The BBC has been under the spotlight in the last week. With good reason. Because the supposedly impartial broadcaster is looking more and more like a cheerleader for Boris Johnson and the Conservative Party by the day.
In other words, it’s become nothing short of propaganda. And this is something we urgently need to talk about because this is not okay.
How do you take your jam?
On the day Jeremy Corbyn released comprehensive documents about the trade deal the UK government is preparing to do with the US, which explicitly does not exclude the possibility of US companies running NHS services and shows officials are at an “advanced stage” of discussing whether the health service will face a massive hike in the price it pays for drugs, BBC Politics thought the appropriate response was to show Johnson eating scones. Yes, our NHS might be for sale, but let’s make sure we cover the crucial issue of the day – do you put jam or cream on a scone first:
“The reason for putting the jam on first is because jam is adhesive”
Conservative leader Boris Johnson prepares a scone, saying, when asked about the correct order of jam and cream, that he "couldn't remember, so I guessed"https://t.co/lbGIAxEpOv pic.twitter.com/9DKu3krqqT
— BBC Politics (@BBCPolitics) November 27, 2019
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Trawling through the BBC Politics Twitter feed over the last week, I couldn’t find comparable stories about Jeremy Corbyn. As comedian Mark Thomas pointed out:
Really? Eating a scone? This is a political story? Seriously? And you might wonder why so many people accuse the Beeb of political bias. JC gets Andrew Neil and Johnson gets a scone.
— Mark Thomas (@markthomasinfo) November 27, 2019
Meanwhile, journalist Paul Mason added this perspective:
What else did the Dear Leader do today, David Jordan and Fran Unsworth? https://t.co/RP7GELiYU8
— Paul Mason (@paulmasonnews) November 27, 2019
But it’s not just about jam
The problem is this is just one example among so many. And it’s why #BBCImpartiality trended on Twitter on 28 November. The BBC eventually admitted it got it wrong in editing out the full audience response to Johnson in a lunchtime news item on the Question Time leadership debate. But by then, the damage was done. Furthermore, the BBC published its mistake in its “Entertainment & Arts” section, not on its politics pages.
Moreover, the BBC doesn’t appear to learn from its so-called mistakes. Just days after the audience controversy, it was embroiled in another scandal. This time because Andrew Neil’s hectoring interview with Corbyn took place before Johnson had even agreed to take part in the series of leaders’ interviews. Shadow chancellor John McDonnell was not impressed:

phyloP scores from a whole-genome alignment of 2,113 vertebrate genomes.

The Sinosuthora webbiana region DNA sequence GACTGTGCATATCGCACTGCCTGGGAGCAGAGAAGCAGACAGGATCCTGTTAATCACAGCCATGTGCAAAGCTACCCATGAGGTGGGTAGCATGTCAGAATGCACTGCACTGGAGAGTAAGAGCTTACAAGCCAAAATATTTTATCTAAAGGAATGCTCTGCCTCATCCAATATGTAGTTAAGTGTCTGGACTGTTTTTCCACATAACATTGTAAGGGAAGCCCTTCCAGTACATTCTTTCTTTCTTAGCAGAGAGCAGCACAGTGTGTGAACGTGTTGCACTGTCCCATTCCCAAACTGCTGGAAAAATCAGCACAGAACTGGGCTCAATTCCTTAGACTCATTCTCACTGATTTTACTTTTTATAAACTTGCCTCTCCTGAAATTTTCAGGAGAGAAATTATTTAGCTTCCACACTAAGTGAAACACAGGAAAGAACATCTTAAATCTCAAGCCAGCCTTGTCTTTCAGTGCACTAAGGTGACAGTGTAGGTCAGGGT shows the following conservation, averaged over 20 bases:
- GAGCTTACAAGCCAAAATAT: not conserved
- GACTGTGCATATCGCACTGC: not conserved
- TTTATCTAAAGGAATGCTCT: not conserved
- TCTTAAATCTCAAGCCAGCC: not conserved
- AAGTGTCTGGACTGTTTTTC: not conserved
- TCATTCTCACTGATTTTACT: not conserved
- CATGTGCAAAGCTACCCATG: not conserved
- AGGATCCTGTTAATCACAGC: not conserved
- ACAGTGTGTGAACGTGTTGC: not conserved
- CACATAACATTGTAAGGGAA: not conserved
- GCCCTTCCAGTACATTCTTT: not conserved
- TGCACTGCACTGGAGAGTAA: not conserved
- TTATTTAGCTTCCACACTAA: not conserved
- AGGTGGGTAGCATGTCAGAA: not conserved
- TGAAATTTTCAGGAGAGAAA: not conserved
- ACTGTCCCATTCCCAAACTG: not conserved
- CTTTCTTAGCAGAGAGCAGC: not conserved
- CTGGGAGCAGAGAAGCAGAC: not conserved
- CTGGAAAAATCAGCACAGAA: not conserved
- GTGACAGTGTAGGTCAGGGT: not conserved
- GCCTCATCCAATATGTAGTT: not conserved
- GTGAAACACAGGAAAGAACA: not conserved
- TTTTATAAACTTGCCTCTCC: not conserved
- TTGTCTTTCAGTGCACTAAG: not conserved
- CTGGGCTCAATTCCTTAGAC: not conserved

Johnson’s running scared after his disastrous debate performances. But he’s playing the BBC. He’s delaying interview past main postal vote period. With doctored film & now this, the BBC is hardly covering itself in glory in this election. It should’ve fixed all dates in advance. https://t.co/A6hWRlX675
— John McDonnell MP (@johnmcdonnellMP) November 27, 2019
Commenting on this, journalist James O’Brien nailed everything that’s wrong with the establishment media:
If the chairman of the Spectator (@afneil) really can’t get an interview with the ex-editor of the Spectator (@BorisJohnson), he could always ask the current deputy editor to have a word with her husband (Dominic Cummings). Barclay brothers permitting, of course. #bbcimpartiality
— James O'Brien (@mrjamesob) November 27, 2019
Enough is enough!
The BBC claims it is:
committed to achieving due impartiality in all its output.
According to its charter, meanwhile, it should:
provide impartial news and information to help people understand and engage with the world around them: the BBC should provide duly accurate and impartial news, current affairs and factual programming to build people’s understanding of all parts of the United Kingdom and of the wider world.
The scone story is far from “impartial”, especially given there was no equivalent stories about Corbyn.
But bias can also be nuanced. As The Canary previously reported, this was recently highlighted in the way it treated two stories on the Today programme about MPs saying they wouldn’t vote for their former political parties. And it was shown in the pitiful excuses it gave for showing the wrong footage of Johnson on Remembrance Day.
Enough is enough! It’s time to stop paying the licence fee. And it’s time to switch off the BBC for good. We need to stop pretending or making excuses for the broadcaster. With two weeks until a general election, it is pumping out propaganda for Boris Johnson. And this, quite simply, is not good enough.
Featured image via Flickr/Tara Hunt
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